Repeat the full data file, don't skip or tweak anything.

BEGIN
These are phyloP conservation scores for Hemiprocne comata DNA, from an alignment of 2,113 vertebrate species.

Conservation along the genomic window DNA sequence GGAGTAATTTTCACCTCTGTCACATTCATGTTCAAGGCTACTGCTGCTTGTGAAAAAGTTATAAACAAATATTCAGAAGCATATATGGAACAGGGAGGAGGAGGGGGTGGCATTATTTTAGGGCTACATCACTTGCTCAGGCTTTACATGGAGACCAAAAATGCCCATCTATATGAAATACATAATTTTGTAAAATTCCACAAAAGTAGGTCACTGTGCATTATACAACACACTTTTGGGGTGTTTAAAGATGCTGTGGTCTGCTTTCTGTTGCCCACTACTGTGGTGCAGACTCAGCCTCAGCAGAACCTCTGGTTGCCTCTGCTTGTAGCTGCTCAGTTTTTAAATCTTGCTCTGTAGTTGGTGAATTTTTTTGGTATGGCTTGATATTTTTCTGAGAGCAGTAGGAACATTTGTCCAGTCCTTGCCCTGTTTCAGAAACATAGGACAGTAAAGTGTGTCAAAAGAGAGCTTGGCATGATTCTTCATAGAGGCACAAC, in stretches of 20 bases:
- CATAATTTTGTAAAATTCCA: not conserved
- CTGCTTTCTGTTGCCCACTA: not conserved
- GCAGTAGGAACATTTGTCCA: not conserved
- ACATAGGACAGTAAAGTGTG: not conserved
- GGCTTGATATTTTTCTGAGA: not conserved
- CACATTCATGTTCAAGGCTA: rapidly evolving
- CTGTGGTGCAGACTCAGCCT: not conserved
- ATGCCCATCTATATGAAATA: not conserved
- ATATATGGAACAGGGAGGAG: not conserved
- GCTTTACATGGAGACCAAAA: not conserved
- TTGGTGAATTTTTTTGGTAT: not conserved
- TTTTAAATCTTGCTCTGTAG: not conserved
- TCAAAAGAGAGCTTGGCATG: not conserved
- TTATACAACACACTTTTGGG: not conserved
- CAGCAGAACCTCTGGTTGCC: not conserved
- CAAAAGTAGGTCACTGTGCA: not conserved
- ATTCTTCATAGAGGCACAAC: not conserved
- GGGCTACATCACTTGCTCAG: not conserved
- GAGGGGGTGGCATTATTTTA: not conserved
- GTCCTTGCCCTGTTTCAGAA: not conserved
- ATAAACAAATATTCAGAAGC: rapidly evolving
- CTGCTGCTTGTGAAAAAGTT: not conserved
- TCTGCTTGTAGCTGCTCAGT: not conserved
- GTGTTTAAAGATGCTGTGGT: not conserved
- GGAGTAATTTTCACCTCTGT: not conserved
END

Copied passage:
These are phyloP conservation scores for Hemiprocne comata DNA, from an alignment of 2,113 vertebrate species.

Conservation along the genomic window DNA sequence GGAGTAATTTTCACCTCTGTCACATTCATGTTCAAGGCTACTGCTGCTTGTGAAAAAGTTATAAACAAATATTCAGAAGCATATATGGAACAGGGAGGAGGAGGGGGTGGCATTATTTTAGGGCTACATCACTTGCTCAGGCTTTACATGGAGACCAAAAATGCCCATCTATATGAAATACATAATTTTGTAAAATTCCACAAAAGTAGGTCACTGTGCATTATACAACACACTTTTGGGGTGTTTAAAGATGCTGTGGTCTGCTTTCTGTTGCCCACTACTGTGGTGCAGACTCAGCCTCAGCAGAACCTCTGGTTGCCTCTGCTTGTAGCTGCTCAGTTTTTAAATCTTGCTCTGTAGTTGGTGAATTTTTTTGGTATGGCTTGATATTTTTCTGAGAGCAGTAGGAACATTTGTCCAGTCCTTGCCCTGTTTCAGAAACATAGGACAGTAAAGTGTGTCAAAAGAGAGCTTGGCATGATTCTTCATAGAGGCACAAC, in stretches of 20 bases:
- CATAATTTTGTAAAATTCCA: not conserved
- CTGCTTTCTGTTGCCCACTA: not conserved
- GCAGTAGGAACATTTGTCCA: not conserved
- ACATAGGACAGTAAAGTGTG: not conserved
- GGCTTGATATTTTTCTGAGA: not conserved
- CACATTCATGTTCAAGGCTA: rapidly evolving
- CTGTGGTGCAGACTCAGCCT: not conserved
- ATGCCCATCTATATGAAATA: not conserved
- ATATATGGAACAGGGAGGAG: not conserved
- GCTTTACATGGAGACCAAAA: not conserved
- TTGGTGAATTTTTTTGGTAT: not conserved
- TTTTAAATCTTGCTCTGTAG: not conserved
- TCAAAAGAGAGCTTGGCATG: not conserved
- TTATACAACACACTTTTGGG: not conserved
- CAGCAGAACCTCTGGTTGCC: not conserved
- CAAAAGTAGGTCACTGTGCA: not conserved
- ATTCTTCATAGAGGCACAAC: not conserved
- GGGCTACATCACTTGCTCAG: not conserved
- GAGGGGGTGGCATTATTTTA: not conserved
- GTCCTTGCCCTGTTTCAGAA: not conserved
- ATAAACAAATATTCAGAAGC: rapidly evolving
- CTGCTGCTTGTGAAAAAGTT: not conserved
- TCTGCTTGTAGCTGCTCAGT: not conserved
- GTGTTTAAAGATGCTGTGGT: not conserved
- GGAGTAATTTTCACCTCTGT: not conserved